EU sets rules for cross-border access to e-evidence – EURACTIV.com

The Council, Parliament and Commission reached a political agreement on Tuesday evening (29 November) on new legislation allowing law enforcement authorities to obtain electronic evidence stored in another Member State.

The Electronic Evidence Regulation (Electronic evidence) aims to facilitate cross-border criminal investigations by establishing a cooperation mechanism enabling European police forces to obtain evidence stored in electronic form by a service provider such as a courier or e-mail service based in a other State member of the EU.

The tentative deal, which still needs to be ratified by MEPs and EU governments, has sparked controversy. On the one hand, member countries have requested a reduction in administrative formalities to promote rapid investigations. On the other hand, MEPs insisted on the need to put in place stronger safeguards against abuse.

Last June, the French Presidency of the Council of the EU tried to conclude an agreement but exceeded the limits of its mandate. Subsequently, the Czech Presidency resumed consultations with national ministers after securing a revised mandate from EU ambassadors last week, as EURACTIV had anticipated.

“Besides the obvious benefits for law enforcement authorities, we should not forget that direct cooperation between law enforcement authorities of one Member State and the service provider of another Member State also entails risks”said Birgit Sippel, the European Parliament’s main rapporteur on the dossier.

“This is why Parliament insisted on the protection of fundamental rights. »

Residence criteria

The Electronic Evidence Regulation empowers judicial authorities to issue European Production Orders to request electronic evidence from a service provider established in another State member of the EU. The time allowed is ten days in normal circumstances and eight hours in an emergency.

The other tool provided by the legislation is the European Preservation Order, which allows a judge to order a service provider to retain data relating to a suspect which may be requested at a later date.

A politically sensitive point was whether the Member State issuing the injunction had to inform the authorities of the recipient country.

For MEPs, this notification is necessary because the issuing country might not know whether the person concerned belongs to a protected category such as journalists, lawyers or doctors. On the other hand, national governments consider that the notification mechanism goes against the objective of the regulation, which aims to speed up the cross-border collection of evidence.

The compromise consisted in agreeing on a “residency criteria”that notification should only take place on the double condition that the issuing Member States have reasonable grounds to believe that the person in question resides in their territory and that the criminal offense has been committed or will be committed in their jurisdiction.

In addition, it is necessary to define what residency is. The issuing authority will have a wide discretion to determine what are “reasonable grounds”but to do this, it must first check whether the person concerned is registered as a resident in another pay member of the block. Other elements may also be taken into account, such as the fact that the person has a bank account or a vehicle registration certificate.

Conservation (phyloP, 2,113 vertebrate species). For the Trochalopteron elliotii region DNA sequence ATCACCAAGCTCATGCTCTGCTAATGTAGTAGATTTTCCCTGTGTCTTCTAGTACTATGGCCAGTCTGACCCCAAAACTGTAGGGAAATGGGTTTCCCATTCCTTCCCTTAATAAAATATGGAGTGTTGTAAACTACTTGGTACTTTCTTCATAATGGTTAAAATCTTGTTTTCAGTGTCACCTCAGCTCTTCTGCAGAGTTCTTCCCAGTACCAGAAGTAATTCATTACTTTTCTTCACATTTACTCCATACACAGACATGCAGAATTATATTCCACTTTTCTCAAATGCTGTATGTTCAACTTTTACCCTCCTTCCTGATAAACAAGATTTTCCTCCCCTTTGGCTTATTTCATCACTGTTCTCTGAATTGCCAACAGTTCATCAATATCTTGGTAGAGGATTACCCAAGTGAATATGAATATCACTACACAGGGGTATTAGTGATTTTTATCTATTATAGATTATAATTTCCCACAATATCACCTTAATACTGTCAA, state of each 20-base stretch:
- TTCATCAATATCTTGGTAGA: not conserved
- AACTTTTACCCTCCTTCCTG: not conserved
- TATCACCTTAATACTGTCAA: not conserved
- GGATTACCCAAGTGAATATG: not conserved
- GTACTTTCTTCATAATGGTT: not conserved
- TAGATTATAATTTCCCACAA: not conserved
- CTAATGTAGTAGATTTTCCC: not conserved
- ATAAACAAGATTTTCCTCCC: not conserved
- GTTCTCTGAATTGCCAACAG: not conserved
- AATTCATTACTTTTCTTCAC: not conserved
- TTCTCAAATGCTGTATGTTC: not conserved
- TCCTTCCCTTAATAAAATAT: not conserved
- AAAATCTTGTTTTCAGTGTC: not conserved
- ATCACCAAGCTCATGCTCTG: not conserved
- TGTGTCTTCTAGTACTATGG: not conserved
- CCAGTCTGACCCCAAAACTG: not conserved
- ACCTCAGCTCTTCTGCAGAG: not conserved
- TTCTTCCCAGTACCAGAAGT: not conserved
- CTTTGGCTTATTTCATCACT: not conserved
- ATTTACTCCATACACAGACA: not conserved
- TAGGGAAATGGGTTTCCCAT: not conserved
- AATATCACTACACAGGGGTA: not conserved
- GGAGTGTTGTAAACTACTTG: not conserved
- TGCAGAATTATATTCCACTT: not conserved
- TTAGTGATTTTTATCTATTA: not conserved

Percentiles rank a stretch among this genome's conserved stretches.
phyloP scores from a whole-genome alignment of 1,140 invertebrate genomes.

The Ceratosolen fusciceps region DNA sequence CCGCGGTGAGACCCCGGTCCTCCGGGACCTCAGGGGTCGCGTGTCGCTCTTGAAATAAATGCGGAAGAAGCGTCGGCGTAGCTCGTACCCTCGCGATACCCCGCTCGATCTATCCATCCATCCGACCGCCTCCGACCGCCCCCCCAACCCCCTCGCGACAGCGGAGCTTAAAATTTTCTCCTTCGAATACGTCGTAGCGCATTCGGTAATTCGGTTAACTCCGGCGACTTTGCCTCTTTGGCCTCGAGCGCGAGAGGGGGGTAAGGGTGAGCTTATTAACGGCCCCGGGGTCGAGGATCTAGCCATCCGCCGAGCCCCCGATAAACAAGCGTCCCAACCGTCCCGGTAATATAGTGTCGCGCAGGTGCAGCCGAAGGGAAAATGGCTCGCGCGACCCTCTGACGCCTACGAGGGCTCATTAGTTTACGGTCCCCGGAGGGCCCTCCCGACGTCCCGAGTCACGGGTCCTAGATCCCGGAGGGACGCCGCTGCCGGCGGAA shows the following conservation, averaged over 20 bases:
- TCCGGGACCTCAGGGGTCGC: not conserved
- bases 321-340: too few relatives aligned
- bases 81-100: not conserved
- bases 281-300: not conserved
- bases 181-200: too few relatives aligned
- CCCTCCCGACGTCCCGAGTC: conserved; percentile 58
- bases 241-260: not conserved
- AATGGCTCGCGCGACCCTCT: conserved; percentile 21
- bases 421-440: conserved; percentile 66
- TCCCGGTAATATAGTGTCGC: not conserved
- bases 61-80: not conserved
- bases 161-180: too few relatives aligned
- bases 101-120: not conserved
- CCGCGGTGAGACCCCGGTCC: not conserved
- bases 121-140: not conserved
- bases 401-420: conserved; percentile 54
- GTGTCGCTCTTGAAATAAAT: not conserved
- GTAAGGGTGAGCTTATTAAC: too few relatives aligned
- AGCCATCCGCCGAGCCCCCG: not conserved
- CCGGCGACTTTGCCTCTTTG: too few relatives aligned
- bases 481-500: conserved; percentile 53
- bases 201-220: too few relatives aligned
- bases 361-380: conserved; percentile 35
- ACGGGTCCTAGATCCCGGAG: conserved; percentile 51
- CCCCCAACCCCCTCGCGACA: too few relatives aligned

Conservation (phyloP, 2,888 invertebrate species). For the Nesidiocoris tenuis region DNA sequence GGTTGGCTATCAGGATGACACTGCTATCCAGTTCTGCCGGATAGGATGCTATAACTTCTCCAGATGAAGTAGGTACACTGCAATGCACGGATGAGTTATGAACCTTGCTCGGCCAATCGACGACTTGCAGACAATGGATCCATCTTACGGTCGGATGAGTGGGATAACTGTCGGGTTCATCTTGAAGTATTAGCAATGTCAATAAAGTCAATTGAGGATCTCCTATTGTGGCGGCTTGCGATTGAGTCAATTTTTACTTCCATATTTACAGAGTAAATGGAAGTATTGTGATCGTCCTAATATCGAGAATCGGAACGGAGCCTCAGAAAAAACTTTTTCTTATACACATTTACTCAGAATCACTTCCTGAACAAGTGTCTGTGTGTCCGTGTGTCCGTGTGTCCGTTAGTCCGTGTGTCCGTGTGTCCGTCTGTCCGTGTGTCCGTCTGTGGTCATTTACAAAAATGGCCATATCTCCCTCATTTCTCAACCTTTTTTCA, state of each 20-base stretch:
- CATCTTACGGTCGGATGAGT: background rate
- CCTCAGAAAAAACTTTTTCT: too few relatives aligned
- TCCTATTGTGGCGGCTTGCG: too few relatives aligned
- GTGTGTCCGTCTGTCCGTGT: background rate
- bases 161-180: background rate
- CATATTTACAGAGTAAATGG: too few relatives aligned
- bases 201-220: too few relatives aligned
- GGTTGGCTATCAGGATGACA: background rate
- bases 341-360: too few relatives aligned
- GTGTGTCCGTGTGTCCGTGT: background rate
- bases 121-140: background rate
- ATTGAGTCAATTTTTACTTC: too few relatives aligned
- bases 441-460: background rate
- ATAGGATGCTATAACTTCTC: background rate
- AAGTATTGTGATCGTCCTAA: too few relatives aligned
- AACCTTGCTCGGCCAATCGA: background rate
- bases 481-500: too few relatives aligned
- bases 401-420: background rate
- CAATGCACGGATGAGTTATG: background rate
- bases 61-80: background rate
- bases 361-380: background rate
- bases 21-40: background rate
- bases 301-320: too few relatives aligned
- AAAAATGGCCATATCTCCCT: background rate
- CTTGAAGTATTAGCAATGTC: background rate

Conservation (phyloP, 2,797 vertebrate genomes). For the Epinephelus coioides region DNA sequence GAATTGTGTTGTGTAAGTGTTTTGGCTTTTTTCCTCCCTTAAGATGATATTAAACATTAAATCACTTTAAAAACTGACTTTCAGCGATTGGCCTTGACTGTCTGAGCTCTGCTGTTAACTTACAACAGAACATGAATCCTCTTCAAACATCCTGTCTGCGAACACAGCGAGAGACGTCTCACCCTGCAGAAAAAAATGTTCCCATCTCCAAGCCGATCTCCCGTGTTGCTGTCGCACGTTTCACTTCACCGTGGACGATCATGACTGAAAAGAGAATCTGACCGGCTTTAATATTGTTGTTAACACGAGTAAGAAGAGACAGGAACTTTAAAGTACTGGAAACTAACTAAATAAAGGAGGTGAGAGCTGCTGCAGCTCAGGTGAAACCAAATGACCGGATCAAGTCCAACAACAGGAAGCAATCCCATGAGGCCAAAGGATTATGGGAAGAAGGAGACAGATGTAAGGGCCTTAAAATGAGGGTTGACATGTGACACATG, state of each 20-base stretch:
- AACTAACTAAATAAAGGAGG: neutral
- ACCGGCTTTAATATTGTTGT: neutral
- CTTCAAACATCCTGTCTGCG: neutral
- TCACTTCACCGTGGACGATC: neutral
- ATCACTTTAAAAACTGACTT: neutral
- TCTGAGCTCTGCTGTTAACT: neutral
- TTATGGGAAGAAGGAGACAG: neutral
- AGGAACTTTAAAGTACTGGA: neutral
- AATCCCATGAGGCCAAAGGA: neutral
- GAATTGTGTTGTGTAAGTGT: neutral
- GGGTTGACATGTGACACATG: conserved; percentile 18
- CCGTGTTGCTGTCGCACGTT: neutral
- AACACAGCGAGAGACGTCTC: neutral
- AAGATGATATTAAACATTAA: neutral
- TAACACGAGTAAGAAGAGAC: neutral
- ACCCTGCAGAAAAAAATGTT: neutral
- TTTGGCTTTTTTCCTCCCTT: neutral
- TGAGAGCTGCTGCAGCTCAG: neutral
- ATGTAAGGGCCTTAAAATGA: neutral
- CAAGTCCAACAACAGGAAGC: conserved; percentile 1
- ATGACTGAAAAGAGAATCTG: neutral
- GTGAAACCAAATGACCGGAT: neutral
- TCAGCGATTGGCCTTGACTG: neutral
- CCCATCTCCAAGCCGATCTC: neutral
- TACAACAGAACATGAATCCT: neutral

Reasons for refusal

Following the notification, the authorities of the country hosting the service providers could invoke grounds for refusal. These relate to potential violations of fundamental rights, such as the freedom of the press. However, this part of the text will have to be finalized on a technical level.

Another controversial element was whether the host country should have the obligation or the mere possibility of formulating such grounds for refusal. According to information from EURACTIV, this point constituted a red line for the two co-legislators, as it was likely to result in ambiguous terms which could be interpreted in both directions.

Suspensive effects and deletion of data

Once the authorities of the host country have been informed, MEPs called for the notification to suspend the obligation for the service provider to comply with the injunction. However, the Member States have obtained that the suspensive effect only applies to ordinary cases, and not to cases of urgency.

If the grounds for refusal are invoked after the transmission of the data to the law enforcement authorities, the government of the executing Member State will have to indicate whether the data must be deleted or can be used under certain conditions.

Data Controllers and Processors

In line with the EU General Data Protection Regulation (GDPR), the legislation requires law enforcement agencies to distinguish between cases where the service provider is not the actual data controller, but processes the data on behalf of the controller.

Member States consider, however, that this distinction would place an unnecessary burden on investigation services, as it will not be immediately clear whether an organization is a controller or a mere processor.

How to resolve these ambiguous situations will probably be clarified at the technical level. At the same time, service providers can always indicate to law enforcement authorities that they are not the data controller.

Decentralized computer system

The injunctions will be lodged through a decentralized IT system which will be hosted by the European Commission.

Member States will be responsible for keeping it up to date.

[Édité par Anne-Sophie Gayet]

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